What Does It Mean to be Gentle

I had a classmate who talks very gently. Her voice is soothing and sounds like a lullaby. Whenever she talks in front of the class, everyone seems to be attentive because of the manner of her speaking. Not to sound stereotypical but she is an Ilongga, and Filipino culture say it is one of the reasons for her sweet-soft voice.  

Some of the instances we use the word gentleness is when we refer to a person’s manner of speaking, or the way one moves. Men of culture are expected to be gentlemen. But in derogatory circles, those who are effeminate are regarded as unmanly. Harsh words and rash actions are considered ungentle responses.  

But what does it really mean to be gentle?  

Gentleness is a fruit of the Spirit 

Gentleness is one of the fruits of the Holy Spirit, as mentioned in Galatians 5. As Christians, we must exhibit gentleness in the way we speak and act. Brutality and harshness has no room in the Body of Christ. But just like a real fruit, it might take time to develop.  

I personally know many who struggles with being gentle. Their words offend people, albeit unintentional. They hide under the guise of being frank and truthful. But harsh words, when spoken, can never be taken back. It cuts like a blade. It pierces the emotions.  

Paul reminds the Philippians, “let your gentleness be evident to all” (Philippians 4:5). It has an imperative tone because not many of us are naturally gentle. Also, our forms of gentleness are not always evident to people. We claim to be kind and nice but sometimes it doesn’t show. Thus the instruction.  

Though this is a fruit and it might take us some time to fully learn the habit of being gentle, let us all remember that a mark of maturity is when our gentleness develops in an increasing measure. If you know you struggle with being gentle, learn to be one, not just for the sake of those around you but more so for yourself.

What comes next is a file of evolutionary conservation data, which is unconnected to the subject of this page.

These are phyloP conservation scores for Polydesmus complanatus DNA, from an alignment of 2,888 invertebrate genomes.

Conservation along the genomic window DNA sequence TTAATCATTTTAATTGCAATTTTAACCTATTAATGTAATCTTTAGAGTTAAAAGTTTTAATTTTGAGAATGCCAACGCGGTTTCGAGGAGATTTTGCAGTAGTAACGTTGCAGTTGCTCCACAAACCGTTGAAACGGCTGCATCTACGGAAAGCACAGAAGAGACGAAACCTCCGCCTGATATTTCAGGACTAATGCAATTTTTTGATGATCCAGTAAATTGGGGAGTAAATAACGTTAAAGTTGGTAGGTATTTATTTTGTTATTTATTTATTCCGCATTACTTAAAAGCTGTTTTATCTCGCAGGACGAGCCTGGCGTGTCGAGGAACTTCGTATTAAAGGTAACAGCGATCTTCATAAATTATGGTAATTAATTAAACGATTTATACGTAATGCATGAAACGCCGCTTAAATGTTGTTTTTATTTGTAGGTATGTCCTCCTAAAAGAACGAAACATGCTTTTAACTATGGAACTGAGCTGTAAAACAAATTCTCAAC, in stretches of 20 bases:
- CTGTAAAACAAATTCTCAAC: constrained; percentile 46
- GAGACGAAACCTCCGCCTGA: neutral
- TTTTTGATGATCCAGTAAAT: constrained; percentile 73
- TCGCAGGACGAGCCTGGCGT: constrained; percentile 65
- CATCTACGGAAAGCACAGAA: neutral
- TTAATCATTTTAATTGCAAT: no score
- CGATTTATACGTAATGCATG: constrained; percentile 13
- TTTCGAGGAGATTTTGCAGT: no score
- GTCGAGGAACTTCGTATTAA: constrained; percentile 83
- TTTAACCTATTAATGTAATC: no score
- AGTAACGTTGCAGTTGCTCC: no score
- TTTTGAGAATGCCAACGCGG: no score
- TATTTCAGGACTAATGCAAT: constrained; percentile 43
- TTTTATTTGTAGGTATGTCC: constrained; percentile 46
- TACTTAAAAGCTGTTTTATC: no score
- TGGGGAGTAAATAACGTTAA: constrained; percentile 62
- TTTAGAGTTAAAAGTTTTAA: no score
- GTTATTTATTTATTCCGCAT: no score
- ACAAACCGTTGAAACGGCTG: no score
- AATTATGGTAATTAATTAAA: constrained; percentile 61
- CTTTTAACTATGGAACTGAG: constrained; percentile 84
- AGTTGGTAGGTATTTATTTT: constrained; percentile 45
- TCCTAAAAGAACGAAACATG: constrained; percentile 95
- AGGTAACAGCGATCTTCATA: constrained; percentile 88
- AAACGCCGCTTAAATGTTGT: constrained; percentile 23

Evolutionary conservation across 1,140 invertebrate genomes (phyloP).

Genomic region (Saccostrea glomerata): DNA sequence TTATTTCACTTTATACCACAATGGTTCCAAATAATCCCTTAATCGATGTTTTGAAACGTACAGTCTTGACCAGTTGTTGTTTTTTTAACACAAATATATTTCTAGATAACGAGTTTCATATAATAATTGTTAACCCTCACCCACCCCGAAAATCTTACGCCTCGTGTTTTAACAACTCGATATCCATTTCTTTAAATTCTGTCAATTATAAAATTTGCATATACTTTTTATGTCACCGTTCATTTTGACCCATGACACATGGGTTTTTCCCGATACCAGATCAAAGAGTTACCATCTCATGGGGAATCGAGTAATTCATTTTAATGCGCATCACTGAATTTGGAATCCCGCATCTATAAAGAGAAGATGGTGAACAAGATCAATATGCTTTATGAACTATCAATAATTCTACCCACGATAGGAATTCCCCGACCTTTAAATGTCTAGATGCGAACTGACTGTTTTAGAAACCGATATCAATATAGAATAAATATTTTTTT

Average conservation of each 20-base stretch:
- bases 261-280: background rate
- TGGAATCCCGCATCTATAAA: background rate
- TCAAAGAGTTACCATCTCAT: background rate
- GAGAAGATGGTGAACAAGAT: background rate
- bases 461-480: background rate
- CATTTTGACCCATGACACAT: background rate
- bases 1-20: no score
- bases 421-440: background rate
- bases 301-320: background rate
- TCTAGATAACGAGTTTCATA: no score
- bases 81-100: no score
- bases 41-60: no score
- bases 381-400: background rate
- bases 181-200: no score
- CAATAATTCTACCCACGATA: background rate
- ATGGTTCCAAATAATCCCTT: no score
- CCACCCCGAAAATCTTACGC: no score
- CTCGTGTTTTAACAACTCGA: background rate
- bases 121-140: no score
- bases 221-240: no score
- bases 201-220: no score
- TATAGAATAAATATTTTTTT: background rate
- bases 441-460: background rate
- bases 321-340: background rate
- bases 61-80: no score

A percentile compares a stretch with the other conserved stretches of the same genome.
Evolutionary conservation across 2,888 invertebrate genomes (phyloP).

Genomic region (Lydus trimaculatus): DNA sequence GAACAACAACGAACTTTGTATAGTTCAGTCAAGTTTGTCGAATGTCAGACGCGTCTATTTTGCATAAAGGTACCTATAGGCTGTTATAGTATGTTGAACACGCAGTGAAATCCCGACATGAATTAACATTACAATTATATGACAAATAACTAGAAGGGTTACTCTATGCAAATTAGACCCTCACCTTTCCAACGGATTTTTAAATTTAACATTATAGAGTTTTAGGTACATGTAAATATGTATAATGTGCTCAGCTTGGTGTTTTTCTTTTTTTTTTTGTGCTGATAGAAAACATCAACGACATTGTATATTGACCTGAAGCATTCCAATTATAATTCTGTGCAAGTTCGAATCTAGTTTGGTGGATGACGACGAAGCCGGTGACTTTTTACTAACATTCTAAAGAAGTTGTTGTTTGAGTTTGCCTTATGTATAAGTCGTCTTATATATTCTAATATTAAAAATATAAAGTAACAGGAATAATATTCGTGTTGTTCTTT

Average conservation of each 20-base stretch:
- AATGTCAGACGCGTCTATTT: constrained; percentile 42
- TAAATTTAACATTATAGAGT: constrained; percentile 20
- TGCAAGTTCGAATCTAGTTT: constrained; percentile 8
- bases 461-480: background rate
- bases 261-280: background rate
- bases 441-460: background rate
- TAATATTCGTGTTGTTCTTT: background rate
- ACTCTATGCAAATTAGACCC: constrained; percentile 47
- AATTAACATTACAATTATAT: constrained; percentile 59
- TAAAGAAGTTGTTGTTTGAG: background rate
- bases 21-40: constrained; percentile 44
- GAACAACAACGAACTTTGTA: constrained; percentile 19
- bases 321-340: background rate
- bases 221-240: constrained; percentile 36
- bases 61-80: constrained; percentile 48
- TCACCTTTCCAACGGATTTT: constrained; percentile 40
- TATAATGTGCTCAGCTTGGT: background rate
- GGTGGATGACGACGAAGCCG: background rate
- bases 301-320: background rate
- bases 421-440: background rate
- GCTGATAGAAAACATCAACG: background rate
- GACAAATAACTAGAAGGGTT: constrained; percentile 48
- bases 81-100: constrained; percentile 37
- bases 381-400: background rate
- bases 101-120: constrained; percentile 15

Gentleness is not weakness 

In a misogynistic culture, being gentle is considered weak. Men are taught to display bravado and try to intimidate others to rule over them. Gentleness has no place when you want to outdo others. But the only time we should outdo others is when we express our brotherly love to them. Paul reminds us to “love one another with brotherly affection. Outdo one another in showing honor” (Romans 12:10).  

The most common illustration of gentleness is a smiling Jesus carrying a little lamb on his arms. It exudes a warm and comfortable feeling of compassion, care and love. It pictures Jesus as soft and tender, ready to embrace us as he sings for us. But this same Jesus once overturned the merchant tables within the temple courts’ premises when he got angry for the desecration of the supposed house of worship. Jesus is both referred to as a lamb and a lion, meek and strong. 

Gentleness is not a weakness. The meek is not weak! If this is so, then Moses is not qualified to lead, and so is Jesus. Gentleness is strength under control. Rather than angrily overreact or passively underreact in any given situation, the gentle person chooses to do what is right – assess the situation, calmly respond with a well-thought of solution. It takes emotion to react without thinking. It takes strength to stay calm and be gentle even when things get out of control.